Malbec, or Côt as it is referred to in its native French tongue, is a velvety, robust, fruit-driven wine grown primarily in Argentina. It’s somewhat of a gentle giant, with a full-bodied, big fruit flavor tempered by mild acidity. Big flavors make it a standout with grilled meats and barbecue, though it’s equally compatible with fried foods and just about any cheese you can think of.
Malbec is a widely popular red wine variety grown mainly in Argentina, France, and the United States. It’s a wine prized for its vibrant fruit flavor, dark plum color, and surprisingly mild tannins.
While Malbec originated in France, where it is known as Côt, it was given a “rebirth” in Argentina. In fact, it put Argentina on the map as a major player in the New World of winemaking.
In this guide, we’ll take a deep dive into this plush red wine, its many growing regions, tasting notes, and of course, plenty of food pairings. Interested in learning more about red wine? Consider reading our guides on Tempranillo, Port, and Petite Sirah wine next!
Characteristics of Malbec
Malbec is a dry red wine that comes from thin-skinned, dark purple berries. Its parents are two obscure French grapes, Magdeleine Noire des Charentes and Purnelard. As mentioned earlier, Malbec is grown worldwide though it’s had the most success in Argentina, France (Bordeaux and Southern France), and the United States.
In Argentina, Malbec is almost always found as a single varietal. Elsewhere, it’s usually blended to add rich color and dark fruit flavor. Despite its supple tannins, Malbec does lend well to aging. More upscale bottles can easily be cellared for upwards of seven or more years.
Speaking of color, if you ever find yourself in a blind tasting, Malbec’s intense violet appearance is usually what gives it away.
When you open your next bottle of Malbec, you can expect a full-bodied wine, with medium tannins, medium acidity, and medium to high alcohol, around 13-15% ABV. Oak aging is common, though it’s not as long as some other reds like Syrah or Cabernet. That’s because Malbec is naturally fruity and doesn’t need much oak to soften.
The biggest difference in Malbec will come down to whether it’s grown in a warm climate or a cool climate. The warmer the climate, the more you’ll notice aromas and flavors of black fruit, chocolate, tobacco, and black pepper. The cooler the climate, you’ll tend to notice more raspberry and red cherry flavors.
Malbec Tasting Notes
With full-body but mild tannins, Malbec is a punchy, vivacious wine with dark fruit flavors and a chocolatey finish. On the nose, you can expect aromas of blackberries, black pepper, leather, and cocoa. One sip and your palate will be washed over with flavors of black plum juice, cocoa, blueberries, and a subtle meatiness.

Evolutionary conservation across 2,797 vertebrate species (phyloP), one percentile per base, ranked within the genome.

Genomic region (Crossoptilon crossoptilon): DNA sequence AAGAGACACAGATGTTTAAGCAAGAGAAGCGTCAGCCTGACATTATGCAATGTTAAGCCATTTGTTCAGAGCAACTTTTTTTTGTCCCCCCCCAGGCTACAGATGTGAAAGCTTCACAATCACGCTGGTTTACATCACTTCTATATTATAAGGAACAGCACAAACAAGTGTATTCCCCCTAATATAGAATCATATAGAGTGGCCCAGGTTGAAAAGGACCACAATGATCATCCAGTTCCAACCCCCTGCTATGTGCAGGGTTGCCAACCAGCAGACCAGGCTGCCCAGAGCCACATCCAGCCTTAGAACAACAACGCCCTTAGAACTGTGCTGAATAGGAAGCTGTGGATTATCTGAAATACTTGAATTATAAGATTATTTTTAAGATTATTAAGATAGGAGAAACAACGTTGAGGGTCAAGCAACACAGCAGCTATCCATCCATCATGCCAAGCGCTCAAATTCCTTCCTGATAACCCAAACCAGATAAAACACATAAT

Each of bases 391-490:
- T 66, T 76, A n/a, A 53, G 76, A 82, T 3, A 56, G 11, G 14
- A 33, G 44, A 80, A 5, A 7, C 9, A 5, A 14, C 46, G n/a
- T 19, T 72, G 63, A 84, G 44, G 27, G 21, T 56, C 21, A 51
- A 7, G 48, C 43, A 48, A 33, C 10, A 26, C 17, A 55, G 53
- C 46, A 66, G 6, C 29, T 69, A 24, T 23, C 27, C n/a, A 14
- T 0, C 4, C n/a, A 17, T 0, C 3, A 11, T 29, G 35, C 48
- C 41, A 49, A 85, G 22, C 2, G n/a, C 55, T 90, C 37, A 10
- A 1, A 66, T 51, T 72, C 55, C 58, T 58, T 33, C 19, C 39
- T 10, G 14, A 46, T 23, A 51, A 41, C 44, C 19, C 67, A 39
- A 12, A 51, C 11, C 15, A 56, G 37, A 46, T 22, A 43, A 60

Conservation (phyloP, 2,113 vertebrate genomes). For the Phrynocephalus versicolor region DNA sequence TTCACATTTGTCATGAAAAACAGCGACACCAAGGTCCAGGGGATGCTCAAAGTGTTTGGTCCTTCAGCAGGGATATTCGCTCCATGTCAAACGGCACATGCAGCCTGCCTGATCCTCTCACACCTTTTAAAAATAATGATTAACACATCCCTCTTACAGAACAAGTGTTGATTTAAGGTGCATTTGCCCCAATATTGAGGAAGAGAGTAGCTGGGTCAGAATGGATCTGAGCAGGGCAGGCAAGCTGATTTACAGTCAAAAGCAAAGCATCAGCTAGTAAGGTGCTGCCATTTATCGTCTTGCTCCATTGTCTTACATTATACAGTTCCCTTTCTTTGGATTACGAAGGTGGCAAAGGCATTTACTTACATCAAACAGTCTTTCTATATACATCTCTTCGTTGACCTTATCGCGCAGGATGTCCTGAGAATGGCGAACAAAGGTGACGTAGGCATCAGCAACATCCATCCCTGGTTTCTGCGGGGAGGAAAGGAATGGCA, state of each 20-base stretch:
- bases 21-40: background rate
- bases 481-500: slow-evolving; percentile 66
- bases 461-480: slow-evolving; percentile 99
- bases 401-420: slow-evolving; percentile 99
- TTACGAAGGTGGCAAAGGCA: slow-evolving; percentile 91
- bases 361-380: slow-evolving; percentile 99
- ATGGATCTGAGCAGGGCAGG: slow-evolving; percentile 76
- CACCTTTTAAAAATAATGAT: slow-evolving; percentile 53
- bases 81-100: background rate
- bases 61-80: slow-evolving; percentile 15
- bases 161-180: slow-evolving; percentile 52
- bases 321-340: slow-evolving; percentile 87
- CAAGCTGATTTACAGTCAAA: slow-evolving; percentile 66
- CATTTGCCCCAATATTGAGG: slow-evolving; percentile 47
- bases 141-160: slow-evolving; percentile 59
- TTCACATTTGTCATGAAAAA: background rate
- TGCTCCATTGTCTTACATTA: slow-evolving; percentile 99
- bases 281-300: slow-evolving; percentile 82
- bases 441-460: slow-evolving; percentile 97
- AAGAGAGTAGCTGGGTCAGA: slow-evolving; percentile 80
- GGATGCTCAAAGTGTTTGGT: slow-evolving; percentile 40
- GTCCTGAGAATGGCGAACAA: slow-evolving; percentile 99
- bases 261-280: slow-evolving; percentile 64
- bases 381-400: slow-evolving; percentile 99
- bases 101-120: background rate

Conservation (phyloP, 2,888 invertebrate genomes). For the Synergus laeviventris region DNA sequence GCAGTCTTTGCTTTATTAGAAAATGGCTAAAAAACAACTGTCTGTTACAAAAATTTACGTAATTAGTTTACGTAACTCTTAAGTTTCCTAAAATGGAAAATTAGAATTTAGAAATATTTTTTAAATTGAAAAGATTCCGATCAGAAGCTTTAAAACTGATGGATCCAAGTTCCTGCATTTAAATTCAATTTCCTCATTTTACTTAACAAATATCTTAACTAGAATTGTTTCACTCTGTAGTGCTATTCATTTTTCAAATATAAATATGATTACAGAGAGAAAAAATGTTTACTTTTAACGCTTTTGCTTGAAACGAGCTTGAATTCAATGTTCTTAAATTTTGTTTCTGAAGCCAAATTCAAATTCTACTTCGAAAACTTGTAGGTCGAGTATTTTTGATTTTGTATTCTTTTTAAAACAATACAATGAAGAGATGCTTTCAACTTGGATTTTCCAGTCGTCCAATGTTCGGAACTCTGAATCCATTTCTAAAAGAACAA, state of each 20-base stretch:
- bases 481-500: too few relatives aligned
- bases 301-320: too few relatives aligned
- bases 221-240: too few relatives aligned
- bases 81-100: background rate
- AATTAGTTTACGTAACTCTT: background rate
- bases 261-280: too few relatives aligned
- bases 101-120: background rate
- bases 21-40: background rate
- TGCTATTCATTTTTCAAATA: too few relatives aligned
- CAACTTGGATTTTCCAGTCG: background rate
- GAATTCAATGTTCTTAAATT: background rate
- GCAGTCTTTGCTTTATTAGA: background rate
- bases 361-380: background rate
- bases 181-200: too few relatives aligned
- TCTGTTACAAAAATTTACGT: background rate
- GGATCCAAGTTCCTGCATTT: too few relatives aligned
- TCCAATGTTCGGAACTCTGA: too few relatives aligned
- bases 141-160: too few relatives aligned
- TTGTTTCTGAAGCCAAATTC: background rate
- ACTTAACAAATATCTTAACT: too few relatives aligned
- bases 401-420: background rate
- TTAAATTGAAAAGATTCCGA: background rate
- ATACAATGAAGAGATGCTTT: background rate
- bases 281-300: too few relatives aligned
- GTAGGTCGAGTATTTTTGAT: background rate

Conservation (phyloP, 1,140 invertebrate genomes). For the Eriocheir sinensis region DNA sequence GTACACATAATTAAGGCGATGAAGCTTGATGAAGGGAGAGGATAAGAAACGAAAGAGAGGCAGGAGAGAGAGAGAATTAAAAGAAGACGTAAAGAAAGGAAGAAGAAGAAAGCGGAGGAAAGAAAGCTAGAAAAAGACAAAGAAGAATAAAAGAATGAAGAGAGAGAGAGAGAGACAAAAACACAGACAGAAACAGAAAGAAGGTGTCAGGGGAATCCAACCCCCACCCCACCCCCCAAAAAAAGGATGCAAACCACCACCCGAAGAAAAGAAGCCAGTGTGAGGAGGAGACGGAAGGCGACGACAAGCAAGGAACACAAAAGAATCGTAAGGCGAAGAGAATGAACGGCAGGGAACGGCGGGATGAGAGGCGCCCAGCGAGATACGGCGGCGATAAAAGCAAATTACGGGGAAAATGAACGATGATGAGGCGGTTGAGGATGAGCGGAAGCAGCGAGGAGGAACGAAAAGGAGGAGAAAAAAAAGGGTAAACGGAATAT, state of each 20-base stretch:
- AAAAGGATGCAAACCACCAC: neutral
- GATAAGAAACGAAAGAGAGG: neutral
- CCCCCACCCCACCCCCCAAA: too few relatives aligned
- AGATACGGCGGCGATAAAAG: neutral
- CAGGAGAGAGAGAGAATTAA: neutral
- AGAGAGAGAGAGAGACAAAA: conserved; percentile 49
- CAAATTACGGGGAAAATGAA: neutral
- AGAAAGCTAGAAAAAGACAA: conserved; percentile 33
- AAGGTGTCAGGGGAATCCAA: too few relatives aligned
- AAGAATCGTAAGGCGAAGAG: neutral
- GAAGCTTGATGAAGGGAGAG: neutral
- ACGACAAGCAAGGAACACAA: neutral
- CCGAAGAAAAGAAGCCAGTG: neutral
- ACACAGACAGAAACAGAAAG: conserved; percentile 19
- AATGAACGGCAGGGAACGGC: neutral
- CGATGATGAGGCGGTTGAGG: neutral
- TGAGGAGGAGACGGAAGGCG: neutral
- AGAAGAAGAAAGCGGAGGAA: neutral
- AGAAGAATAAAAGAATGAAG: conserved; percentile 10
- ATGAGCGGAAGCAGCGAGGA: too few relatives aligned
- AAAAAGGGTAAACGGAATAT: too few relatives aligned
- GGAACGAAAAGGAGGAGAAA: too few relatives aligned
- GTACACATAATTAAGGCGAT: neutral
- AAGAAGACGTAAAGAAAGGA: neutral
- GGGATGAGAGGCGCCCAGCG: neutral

As mentioned, warm climate Malbec will have more dark fruit flavors and stronger spice and pepper notes, making for a wine more akin to Syrah. Conversely, cooler climate Malbec will have more youthful energy, with raspberry, red cherry, and white pepper notes.
How to Serve
Malbec is best served in a standard red wine glass at room temperature (60-68F). Older vintages can benefit from decanting for at least 30 minutes- 1 hour. While no definite amount of time is required, an aged bottle of Malbec will open and reveal more aroma and depth of flavor following decanting.
Notable Growing Regions
Malbec’s birthplace is France, though it’s gained worldwide popularity for its success in Argentina. Regardless, each region produces Malbec with unique flavors, textures, and aromas.
In France, Malbec (Côt) is found in Bordeaux and Cahors, in Southern France. In Bordeaux, it’s one of the only five red varietals permitted in Bordeaux blends, though its use has declined due to its propensity to frost. Today, Malbec is a very minor player in Bordeaux blends.
Cahors is a different story. Here, Malbec tends to have more edge, with an inky, almost black appearance, firmer tannins, and more structure. You can expect black fruit and earthy notes, with bottle aging far more necessary than elsewhere.
Today, over 75% of the world’s Malbec comes from Argentina, specifically the Uco Valley and Luján de Cuyo in Mendoza. The vineyards are often at high altitudes, with abundant sunlight and cool evening breezes.
Argentinian Malbec is almost always displayed as a single varietal. Here, you can expect flavors of red plum, blackberry, vanilla, tobacco, and a delightfully smooth chocolate finish.
While Malbec is still an up-and-coming varietal, it has gained popularity in the Napa Valley area in California and Washington State. In Napa, it’s typically blended with Cabernet to produce incredibly jammy, fruit-forward, and earthy Bordeaux-style blends.
In Washington, specifically Walla Wall, Horse Heaven Hills, and Yakima Valley. Here, there’s plenty of sun to go around, making for fruity, peppery, and meaty wines.
Malbec Food Pairings
Malbec is a velvety, fruity, earthy wine that pairs seamlessly with many dishes. The hardest choice is whether to opt for a more rustic, robust Malbec from Cahors or a more fruit-driven one from Argentina.
When made in the rustic style of Cahors, Côt is best paired with protein-rich dishes, either roasted or grilled. Venison, barbecue, salty cheeses, burgers, or roasted duck are all great options. A few of our favorite recipes that go well with Malbec include Duck Legs with Chinese Five Spices, and Juicy Patty Melts.
In its more youthful expression from Argentina (and, to a lesser extent, Napa and Washington), Malbec wine is an ideal pairing partner for blue cheese, mushroom dishes like Sausage and Cream Stuffed Mushrooms, red meat favorites like Rosemary Roasted Lamb Chops, roasted chicken, or even for dessert with chocolate like these decadent chocolate cookie butter cookies!
Luckily, you don’t have to serve it with food to get the most out of your bottle. Malbec is easy to drink all on its own and wonderfully versatile with just about anything.